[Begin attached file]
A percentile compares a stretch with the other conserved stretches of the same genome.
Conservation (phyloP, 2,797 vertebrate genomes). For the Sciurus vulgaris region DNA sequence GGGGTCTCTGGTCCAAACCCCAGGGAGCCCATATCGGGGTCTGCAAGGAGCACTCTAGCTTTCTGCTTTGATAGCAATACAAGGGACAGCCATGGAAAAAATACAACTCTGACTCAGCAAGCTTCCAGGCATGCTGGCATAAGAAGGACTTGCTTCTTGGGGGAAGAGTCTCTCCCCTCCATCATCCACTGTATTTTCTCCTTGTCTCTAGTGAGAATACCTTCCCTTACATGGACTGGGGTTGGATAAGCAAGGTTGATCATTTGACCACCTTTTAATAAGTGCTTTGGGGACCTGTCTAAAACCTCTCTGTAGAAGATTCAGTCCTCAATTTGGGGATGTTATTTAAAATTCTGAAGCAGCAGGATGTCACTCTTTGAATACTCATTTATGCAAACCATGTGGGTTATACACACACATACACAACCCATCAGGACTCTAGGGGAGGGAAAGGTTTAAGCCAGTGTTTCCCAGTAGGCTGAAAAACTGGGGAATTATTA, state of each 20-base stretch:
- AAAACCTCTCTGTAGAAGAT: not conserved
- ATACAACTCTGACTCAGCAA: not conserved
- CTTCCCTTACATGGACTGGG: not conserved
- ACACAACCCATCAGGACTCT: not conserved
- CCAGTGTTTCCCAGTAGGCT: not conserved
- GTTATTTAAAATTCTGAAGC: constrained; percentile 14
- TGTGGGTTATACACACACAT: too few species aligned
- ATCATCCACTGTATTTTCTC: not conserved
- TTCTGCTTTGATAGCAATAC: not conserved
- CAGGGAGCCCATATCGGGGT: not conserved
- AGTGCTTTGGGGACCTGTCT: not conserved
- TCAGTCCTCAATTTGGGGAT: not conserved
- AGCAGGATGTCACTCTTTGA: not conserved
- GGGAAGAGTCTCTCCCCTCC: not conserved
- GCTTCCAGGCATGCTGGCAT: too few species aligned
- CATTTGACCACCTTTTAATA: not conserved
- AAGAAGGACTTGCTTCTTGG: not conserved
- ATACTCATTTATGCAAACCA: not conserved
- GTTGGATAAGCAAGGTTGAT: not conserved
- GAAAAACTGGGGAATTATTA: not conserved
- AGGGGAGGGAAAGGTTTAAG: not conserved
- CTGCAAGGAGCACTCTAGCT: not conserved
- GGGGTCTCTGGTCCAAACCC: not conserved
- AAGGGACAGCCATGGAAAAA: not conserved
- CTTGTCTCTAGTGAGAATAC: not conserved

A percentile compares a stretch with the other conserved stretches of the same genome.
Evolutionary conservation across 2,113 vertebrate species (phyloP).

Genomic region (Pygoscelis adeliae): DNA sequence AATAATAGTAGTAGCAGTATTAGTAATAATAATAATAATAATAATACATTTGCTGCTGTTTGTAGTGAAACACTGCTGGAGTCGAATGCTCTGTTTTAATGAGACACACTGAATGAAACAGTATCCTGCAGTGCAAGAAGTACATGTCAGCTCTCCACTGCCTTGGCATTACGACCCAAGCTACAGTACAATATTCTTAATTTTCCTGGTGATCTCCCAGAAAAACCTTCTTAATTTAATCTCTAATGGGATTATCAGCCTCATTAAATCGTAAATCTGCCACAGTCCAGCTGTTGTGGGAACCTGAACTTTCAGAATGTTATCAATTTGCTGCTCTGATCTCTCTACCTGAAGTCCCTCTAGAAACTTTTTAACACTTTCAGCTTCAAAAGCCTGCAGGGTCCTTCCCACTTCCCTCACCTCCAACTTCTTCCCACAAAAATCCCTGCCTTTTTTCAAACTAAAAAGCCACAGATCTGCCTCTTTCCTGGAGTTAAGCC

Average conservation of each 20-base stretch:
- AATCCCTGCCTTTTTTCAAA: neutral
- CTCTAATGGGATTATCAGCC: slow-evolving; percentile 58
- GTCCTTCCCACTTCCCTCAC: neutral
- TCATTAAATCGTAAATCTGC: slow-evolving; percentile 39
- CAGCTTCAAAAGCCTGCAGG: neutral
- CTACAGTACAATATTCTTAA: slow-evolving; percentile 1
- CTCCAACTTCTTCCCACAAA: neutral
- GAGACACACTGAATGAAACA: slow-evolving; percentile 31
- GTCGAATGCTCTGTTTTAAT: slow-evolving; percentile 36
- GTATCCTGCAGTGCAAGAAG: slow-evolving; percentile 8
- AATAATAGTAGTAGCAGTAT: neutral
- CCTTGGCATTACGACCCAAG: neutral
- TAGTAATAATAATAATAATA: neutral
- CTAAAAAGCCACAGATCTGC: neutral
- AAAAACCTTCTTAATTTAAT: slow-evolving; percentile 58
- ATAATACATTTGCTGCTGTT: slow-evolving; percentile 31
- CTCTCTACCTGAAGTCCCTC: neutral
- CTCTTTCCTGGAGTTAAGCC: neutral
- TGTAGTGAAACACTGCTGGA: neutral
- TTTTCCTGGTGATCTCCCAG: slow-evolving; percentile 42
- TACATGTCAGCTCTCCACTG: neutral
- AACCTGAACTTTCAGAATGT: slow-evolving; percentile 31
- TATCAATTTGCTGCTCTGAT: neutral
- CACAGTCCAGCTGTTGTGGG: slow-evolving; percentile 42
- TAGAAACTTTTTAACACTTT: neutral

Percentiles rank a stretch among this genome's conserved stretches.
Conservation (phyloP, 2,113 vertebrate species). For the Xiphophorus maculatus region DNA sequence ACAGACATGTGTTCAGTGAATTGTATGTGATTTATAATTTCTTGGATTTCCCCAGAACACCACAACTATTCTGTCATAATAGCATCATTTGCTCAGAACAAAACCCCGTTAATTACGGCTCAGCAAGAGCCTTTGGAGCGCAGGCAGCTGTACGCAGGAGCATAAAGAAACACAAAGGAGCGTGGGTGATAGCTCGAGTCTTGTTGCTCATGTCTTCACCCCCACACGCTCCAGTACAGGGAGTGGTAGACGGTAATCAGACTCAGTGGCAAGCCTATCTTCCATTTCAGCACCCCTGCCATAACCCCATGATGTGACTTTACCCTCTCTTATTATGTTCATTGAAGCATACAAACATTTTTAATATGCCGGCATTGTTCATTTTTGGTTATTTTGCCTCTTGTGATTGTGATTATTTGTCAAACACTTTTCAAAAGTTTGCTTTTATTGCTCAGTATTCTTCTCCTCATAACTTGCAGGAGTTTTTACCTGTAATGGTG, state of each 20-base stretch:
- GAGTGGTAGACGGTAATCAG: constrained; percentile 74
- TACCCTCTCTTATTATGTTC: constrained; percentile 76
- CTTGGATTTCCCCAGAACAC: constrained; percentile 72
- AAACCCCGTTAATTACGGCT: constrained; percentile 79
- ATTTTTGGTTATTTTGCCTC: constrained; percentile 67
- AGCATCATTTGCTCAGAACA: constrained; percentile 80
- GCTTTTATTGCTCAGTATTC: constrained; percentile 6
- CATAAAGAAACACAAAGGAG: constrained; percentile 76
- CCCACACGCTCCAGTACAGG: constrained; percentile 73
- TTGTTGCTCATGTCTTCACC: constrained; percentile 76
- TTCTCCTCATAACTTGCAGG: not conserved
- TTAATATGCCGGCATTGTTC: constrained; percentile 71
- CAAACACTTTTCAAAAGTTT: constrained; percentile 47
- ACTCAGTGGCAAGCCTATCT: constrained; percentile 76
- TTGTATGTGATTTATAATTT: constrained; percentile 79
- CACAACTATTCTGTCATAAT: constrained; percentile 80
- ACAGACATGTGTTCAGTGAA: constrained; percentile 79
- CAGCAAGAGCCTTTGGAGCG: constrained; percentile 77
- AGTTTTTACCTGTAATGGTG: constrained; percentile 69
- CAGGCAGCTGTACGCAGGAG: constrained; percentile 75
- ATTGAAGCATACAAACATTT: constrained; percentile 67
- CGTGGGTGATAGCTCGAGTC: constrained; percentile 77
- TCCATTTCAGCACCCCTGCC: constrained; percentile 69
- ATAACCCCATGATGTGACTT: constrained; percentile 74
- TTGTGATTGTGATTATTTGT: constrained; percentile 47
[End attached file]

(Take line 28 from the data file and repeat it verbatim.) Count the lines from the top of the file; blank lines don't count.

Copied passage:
A percentile compares a stretch with the other conserved stretches of the same genome.